First Listen: Hubert Laws and Kathy Kosins celebrate Byrd

(March 31, 2020) Trumpeter Donald Byrd’s recording of the album Fancy Free and the title track served as a reintroduction. It’s not that Byrd was new on the scene in 1970, so why did he have to  be reintroduced? Byrd made his name playing hard bop, playing with people such as John Coltrane and Thelonious Monk and as a member of Art Blakey’s Jazz Messengers. He became a band leader in his own right through the 50s and 60s, releasing a series of albums that featured sidemen such as Herbie Hancock and songs like “Cristo Redentor” that have become jazz standards.

Fancy Free saw Byrd’s emergence as one of straight-ahead jazz’s early adapters of the fusion movement. Byrd became one of the few be-bop and hard bop artists who successfully transitioned to fusion and R&B, joining a list that included Wes Montgomery, Hancock, Miles Davis, George Benson and Quincy Jones.

(March 31, 2020) Trumpeter Donald Byrd’s recording of the album Fancy Free and the title track served as a reintroduction. It’s not that Byrd was new on the scene in 1970, so why did he have to  be reintroduced? Byrd made his name playing hard bop, playing with people such as John Coltrane and Thelonious Monk and as a member of Art Blakey’s Jazz Messengers. He became a band leader in his own right through the 50s and 60s, releasing a series of albums that featured sidemen such as Herbie Hancock and songs like “Cristo Redentor” that have become jazz standards.

Fancy Free saw Byrd’s emergence as one of straight-ahead jazz’s early adapters of the fusion movement. Byrd became one of the few be-bop and hard bop artists who successfully transitioned to fusion and R&B, joining a list that included Wes Montgomery, Hancock, Miles Davis, George Benson and Quincy Jones.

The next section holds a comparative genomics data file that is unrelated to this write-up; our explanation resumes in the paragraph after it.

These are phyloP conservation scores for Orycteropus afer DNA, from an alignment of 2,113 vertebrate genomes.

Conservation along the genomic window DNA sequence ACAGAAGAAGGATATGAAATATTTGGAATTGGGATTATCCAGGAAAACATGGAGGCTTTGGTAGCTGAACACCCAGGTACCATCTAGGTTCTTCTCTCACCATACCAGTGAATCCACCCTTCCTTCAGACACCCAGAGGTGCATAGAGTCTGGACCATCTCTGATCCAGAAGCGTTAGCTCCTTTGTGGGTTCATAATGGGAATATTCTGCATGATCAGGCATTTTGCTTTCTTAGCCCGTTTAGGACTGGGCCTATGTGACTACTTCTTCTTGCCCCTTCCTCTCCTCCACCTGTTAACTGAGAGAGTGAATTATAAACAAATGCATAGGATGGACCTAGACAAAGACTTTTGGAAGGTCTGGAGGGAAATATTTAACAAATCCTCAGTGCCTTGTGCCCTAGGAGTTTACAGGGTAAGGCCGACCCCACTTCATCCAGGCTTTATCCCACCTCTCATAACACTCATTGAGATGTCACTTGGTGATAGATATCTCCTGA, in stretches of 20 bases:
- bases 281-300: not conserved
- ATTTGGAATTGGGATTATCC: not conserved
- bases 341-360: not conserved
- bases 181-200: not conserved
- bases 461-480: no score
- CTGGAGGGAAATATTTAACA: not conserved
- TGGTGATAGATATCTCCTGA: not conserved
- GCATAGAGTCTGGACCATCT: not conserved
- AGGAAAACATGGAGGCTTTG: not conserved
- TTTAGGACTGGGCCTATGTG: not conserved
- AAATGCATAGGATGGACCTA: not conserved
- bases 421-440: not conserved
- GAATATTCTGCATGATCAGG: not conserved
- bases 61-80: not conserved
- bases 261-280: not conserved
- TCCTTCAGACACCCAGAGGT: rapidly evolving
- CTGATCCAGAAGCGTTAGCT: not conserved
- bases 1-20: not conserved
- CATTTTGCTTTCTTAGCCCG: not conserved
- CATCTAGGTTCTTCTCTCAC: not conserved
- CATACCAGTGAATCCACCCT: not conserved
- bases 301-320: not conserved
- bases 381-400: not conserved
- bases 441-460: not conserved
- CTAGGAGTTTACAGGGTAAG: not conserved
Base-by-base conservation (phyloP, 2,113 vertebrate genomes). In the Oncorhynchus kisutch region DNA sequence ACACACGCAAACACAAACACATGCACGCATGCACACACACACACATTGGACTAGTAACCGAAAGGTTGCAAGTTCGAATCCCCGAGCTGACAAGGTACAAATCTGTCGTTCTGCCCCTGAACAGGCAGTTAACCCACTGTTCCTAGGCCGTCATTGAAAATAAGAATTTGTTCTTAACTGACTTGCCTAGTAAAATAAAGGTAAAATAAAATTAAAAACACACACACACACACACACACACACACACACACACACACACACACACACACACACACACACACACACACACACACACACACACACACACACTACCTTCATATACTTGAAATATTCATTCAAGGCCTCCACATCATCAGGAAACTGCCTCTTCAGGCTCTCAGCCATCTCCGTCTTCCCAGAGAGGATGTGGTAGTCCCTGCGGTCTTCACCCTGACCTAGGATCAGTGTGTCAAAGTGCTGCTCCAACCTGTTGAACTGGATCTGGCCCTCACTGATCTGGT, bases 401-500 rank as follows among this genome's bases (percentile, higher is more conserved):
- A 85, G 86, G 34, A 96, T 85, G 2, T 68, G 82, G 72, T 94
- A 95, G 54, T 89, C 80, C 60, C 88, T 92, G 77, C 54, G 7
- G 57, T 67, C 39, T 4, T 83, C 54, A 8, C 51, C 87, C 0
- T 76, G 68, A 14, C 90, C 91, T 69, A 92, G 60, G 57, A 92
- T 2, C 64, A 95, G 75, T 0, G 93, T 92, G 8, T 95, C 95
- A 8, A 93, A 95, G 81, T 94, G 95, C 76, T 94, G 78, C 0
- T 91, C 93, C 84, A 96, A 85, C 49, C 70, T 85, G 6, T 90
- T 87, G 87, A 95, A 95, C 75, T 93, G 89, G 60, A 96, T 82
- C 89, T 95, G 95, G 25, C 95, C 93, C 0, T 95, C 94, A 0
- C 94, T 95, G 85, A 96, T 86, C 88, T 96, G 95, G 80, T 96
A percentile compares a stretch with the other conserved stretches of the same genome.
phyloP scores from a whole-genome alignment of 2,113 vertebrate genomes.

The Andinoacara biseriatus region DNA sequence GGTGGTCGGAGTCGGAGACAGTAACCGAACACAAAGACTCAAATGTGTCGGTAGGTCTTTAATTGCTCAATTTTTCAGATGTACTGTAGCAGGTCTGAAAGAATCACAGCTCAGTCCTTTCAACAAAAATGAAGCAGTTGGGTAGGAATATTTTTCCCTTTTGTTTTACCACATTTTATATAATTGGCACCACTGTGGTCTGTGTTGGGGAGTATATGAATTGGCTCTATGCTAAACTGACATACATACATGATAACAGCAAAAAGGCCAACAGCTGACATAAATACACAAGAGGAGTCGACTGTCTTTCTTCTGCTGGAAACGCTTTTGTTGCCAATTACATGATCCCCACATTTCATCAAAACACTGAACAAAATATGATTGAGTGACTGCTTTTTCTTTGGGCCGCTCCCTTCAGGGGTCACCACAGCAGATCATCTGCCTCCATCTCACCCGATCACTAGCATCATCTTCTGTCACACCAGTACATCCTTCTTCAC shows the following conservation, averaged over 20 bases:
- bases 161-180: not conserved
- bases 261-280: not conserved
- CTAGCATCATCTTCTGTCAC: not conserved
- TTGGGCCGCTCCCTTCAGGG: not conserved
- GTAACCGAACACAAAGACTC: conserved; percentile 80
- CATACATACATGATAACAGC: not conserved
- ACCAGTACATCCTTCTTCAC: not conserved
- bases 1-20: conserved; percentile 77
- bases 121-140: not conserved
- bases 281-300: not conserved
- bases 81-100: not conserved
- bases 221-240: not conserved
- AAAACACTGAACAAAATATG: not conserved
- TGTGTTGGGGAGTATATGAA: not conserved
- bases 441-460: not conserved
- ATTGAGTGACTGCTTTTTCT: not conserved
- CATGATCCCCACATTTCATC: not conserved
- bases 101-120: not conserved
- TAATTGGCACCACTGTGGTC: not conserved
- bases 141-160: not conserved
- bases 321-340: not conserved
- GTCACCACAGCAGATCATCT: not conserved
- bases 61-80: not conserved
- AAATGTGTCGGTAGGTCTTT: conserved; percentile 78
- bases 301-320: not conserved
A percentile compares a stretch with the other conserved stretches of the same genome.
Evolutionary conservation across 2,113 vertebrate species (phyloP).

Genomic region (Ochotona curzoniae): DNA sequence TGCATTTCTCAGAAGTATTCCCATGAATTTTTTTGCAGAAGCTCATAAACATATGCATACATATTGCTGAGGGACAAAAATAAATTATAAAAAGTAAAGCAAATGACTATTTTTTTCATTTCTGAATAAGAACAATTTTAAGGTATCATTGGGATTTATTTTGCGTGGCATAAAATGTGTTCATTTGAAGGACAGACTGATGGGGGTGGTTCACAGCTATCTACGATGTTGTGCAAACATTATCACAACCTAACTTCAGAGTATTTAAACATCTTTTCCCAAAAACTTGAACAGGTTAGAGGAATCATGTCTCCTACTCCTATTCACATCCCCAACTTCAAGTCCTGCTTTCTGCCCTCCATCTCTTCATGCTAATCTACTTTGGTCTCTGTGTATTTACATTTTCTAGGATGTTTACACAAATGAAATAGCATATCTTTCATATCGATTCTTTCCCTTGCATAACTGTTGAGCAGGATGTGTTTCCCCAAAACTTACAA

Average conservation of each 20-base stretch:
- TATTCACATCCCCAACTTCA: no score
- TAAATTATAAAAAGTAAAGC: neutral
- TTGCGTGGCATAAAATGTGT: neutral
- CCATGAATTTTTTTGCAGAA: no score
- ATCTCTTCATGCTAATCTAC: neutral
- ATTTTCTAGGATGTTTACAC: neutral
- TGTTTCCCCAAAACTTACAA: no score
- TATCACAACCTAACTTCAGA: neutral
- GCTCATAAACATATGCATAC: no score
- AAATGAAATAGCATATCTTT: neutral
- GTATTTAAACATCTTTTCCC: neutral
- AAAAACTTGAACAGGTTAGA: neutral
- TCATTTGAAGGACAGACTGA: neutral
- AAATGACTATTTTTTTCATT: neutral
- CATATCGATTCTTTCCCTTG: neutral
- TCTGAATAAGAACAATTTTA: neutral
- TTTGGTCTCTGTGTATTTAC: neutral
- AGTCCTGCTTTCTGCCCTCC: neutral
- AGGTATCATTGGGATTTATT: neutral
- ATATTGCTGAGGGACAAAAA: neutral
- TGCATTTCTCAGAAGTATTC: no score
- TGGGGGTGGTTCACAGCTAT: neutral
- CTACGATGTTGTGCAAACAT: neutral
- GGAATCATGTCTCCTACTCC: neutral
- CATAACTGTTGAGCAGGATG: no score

So it no surprise that Kathy Kosins, a vocalist with jazz, pop and R&B chops, who performed with Was (Not Was) and Michael Henderson to name a few, would reimagine this tune with lyrics in this cover that celebrates the 50th anniversary of the album. “Fancy Free” features Kosins’ vocals with an all-star cast of collaborators including flautist Hubert Laws, with Paul Randolph writing the lyrics. Randolph and Kamau Kenyatta produced the track.

Laws earned accolades for his work in the straight-ahead jazz, classical and fusion world for more than five decades. Kenyatta is best known for being the producer for two-time Grammy Award winning singer Gregory Porter, but he is also a musician and an educator who teaches at the University of California San Diego. Randolph is a bassist, singer and songwriter who is perhaps best known for his work with Jazzanova.

They combine to create a track that keeps the free-flowing optimism that characterized Byrd’s jazz fusion original while transforming “Fancy Free” into an R&B song. Check it out here.

By Howard Dukes

Kathy Kosins feat. Hubert Laws
"Fancy Free"

 

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